Do you remember Simon and Garfunkel’s song on feeling groovy? I like the lines, “I got no deeds to do, no promises to keep” because they remind me I am responsible for how I choose to spend my time. While the total absence of commitment is not likely to be true for most of us in retirement, these words are good reminders to create and have joyful holidays in retirement.
Slow it down
I mention this because I recently heard a group of retirees agonizing over the common tendency to get caught up in the rush of holiday preparation. Surely we want or families to be joyful during the season of celebrations, and we want our homes to look festive. I know I enjoy all these elements of the season, but recent conversations have inspired me to ask what I can do differently this season.
As I pondered this question, I came across an insightful quote by the author and success coach, Steve Chandler.
“Shift your mind. Watch what happens to the world around you.”
This thought has the power to change our worlds—and our holidays. Deciding to make this season peaceful and joyful, maybe even indulging in simpler activities could prompt us to take time to be grateful for our lives and embrace treasured relationships.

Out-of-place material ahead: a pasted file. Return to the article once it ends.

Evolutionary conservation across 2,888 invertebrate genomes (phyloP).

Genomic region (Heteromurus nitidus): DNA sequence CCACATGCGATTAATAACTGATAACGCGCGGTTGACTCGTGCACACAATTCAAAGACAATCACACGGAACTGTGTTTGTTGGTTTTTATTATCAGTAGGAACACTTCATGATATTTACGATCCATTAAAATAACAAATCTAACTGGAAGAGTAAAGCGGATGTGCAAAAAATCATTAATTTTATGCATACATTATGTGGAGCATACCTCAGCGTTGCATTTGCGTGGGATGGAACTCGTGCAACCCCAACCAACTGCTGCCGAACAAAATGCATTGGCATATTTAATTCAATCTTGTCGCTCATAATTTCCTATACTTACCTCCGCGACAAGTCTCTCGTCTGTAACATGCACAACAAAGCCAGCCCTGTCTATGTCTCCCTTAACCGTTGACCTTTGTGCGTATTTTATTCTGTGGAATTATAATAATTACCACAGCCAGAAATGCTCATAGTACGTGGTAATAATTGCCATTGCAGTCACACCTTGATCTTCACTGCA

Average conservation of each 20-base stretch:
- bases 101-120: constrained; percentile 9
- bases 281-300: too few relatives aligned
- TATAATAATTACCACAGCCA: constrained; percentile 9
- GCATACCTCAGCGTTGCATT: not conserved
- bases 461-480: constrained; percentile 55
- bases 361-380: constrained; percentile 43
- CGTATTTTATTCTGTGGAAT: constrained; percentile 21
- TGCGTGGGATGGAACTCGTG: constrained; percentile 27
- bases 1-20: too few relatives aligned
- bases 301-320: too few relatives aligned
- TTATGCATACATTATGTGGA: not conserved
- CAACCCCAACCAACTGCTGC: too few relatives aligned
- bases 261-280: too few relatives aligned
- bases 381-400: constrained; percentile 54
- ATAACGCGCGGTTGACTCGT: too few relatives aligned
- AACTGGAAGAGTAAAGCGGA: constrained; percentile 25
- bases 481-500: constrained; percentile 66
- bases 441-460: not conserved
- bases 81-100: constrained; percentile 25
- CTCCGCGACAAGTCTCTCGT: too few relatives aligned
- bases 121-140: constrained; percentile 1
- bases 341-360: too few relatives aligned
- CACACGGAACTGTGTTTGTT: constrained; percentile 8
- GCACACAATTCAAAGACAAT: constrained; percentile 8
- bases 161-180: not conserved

A new mind shift could inspire new activities
Shifting our minds to simplicity and gratefulness could also inspire us to create new activities. Have you ever taken a memory walk with your grandchildren to show them where their mother or father lived as a child or where they played ball or went to school? Since many of us have moved from the homestead, it’s possible that our grandchildren have never seen their parents’ childhood homes.
If a walk down memory lane isn’t feasible, you might pull out long forgotten pictures that show Daddy or Mommy with a funny haircut or holding their own trophies or sledding the week traffic was stopped because of too much snow. Surely these will bring a laugh and a joyful holiday!
You could turn these experiences into a game of charades as the young ones act out something their parents might have done in their youth or you could have a cooking fest where the young ones prepare a parent’s favorite after sledding snack. Sometimes these are the best gifts we can give our family. They certainly avoid hectic malls.
Recipe for staying happily married in retirement
Chandler states that one thing he’s learned from talking with retirees is that those who enjoy retirement have a positive attitude toward this life stage. They embrace and get excited about what they have time to do or accomplish. Doesn’t this sound like the perfect recipe for staying happily married in retirement as well?
What’s your family’s favorite holiday tradition? Please tell us below. It’s always fun to share your traditions, and you might inspire someone to try something a little bit different.